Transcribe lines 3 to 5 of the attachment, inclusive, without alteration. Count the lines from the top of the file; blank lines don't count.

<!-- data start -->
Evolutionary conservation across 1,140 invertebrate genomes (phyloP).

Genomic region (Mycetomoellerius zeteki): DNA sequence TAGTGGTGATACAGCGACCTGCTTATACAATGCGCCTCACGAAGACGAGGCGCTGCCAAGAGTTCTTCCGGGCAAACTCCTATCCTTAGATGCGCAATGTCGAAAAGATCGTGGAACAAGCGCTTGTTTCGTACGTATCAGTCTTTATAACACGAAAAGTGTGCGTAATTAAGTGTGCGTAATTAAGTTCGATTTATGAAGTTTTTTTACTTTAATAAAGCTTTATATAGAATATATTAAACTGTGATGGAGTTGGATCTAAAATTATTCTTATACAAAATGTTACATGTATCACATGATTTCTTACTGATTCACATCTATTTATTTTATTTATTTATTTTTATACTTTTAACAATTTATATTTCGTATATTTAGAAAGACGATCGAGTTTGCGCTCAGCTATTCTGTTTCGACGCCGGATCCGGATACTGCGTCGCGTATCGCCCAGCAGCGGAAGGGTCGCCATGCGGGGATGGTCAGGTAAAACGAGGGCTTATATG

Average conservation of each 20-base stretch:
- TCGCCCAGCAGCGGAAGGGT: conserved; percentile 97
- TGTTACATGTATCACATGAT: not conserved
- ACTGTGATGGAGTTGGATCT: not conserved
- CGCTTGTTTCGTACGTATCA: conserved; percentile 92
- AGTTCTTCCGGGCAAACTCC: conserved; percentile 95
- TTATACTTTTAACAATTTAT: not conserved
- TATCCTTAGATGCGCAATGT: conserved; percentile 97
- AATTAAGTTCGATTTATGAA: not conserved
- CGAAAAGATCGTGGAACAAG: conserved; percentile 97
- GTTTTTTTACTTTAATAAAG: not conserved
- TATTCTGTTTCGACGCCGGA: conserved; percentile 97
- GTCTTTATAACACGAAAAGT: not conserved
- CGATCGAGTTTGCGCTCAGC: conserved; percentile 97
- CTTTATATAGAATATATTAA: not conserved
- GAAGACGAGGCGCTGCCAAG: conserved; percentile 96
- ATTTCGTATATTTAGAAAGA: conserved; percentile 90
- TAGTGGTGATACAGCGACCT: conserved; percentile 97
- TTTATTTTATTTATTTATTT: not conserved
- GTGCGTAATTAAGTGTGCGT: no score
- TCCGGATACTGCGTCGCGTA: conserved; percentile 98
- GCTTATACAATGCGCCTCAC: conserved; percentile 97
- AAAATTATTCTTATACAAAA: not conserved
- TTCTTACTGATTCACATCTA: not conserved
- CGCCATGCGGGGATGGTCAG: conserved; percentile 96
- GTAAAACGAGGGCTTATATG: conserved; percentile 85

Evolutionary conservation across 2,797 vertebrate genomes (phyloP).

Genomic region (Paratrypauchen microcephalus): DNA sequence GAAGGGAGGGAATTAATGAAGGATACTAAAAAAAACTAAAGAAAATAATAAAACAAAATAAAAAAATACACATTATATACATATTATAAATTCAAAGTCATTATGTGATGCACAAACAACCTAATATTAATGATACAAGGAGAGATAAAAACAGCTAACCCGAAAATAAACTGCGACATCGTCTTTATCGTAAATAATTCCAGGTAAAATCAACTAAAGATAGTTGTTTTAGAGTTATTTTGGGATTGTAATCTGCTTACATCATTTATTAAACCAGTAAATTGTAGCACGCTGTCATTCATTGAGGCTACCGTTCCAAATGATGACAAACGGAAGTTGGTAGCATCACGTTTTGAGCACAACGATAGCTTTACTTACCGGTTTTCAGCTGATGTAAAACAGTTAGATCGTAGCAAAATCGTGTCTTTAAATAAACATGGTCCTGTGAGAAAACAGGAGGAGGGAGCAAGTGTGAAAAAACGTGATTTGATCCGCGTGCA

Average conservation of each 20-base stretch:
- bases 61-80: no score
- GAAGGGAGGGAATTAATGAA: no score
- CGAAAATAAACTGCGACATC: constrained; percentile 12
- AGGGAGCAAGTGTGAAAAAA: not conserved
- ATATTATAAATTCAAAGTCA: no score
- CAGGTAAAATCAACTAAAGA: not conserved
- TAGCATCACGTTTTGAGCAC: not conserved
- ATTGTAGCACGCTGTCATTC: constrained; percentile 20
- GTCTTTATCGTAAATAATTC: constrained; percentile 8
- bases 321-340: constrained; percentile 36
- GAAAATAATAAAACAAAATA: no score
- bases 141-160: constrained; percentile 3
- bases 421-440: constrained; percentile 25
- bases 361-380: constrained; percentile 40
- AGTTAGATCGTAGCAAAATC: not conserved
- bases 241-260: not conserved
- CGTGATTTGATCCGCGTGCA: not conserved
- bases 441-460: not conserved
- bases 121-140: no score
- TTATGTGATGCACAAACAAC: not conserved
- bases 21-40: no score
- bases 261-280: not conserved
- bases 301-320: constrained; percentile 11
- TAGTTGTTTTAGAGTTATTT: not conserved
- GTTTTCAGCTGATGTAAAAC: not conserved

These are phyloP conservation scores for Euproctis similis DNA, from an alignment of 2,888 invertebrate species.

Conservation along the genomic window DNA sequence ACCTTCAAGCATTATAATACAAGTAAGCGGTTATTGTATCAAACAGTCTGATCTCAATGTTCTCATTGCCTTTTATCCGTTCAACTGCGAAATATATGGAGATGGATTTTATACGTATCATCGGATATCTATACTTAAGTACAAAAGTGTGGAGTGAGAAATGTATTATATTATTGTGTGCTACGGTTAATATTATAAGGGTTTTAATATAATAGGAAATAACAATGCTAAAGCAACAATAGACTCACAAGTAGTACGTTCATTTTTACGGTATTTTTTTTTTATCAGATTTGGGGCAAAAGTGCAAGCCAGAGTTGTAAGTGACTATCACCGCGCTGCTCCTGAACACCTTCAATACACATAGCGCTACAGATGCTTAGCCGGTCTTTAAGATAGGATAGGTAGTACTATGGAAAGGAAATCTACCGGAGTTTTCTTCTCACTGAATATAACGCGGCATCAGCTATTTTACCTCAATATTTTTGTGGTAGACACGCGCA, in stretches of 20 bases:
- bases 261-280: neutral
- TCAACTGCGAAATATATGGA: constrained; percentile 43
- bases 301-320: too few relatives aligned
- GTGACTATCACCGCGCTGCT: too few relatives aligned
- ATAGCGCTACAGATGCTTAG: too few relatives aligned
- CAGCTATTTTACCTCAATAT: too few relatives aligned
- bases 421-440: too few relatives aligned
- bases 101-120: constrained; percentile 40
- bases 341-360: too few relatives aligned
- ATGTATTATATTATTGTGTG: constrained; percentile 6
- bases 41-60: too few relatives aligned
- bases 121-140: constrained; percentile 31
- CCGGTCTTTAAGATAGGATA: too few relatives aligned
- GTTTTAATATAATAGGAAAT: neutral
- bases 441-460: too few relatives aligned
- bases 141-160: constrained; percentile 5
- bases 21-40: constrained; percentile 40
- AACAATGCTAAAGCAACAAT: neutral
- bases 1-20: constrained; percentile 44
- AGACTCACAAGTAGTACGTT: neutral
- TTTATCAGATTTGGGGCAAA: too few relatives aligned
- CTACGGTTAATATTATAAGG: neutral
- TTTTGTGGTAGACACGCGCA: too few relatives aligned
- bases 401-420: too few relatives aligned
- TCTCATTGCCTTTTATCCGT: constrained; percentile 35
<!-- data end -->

Average conservation of each 20-base stretch:
- TCGCCCAGCAGCGGAAGGGT: conserved; percentile 97
- TGTTACATGTATCACATGAT: not conserved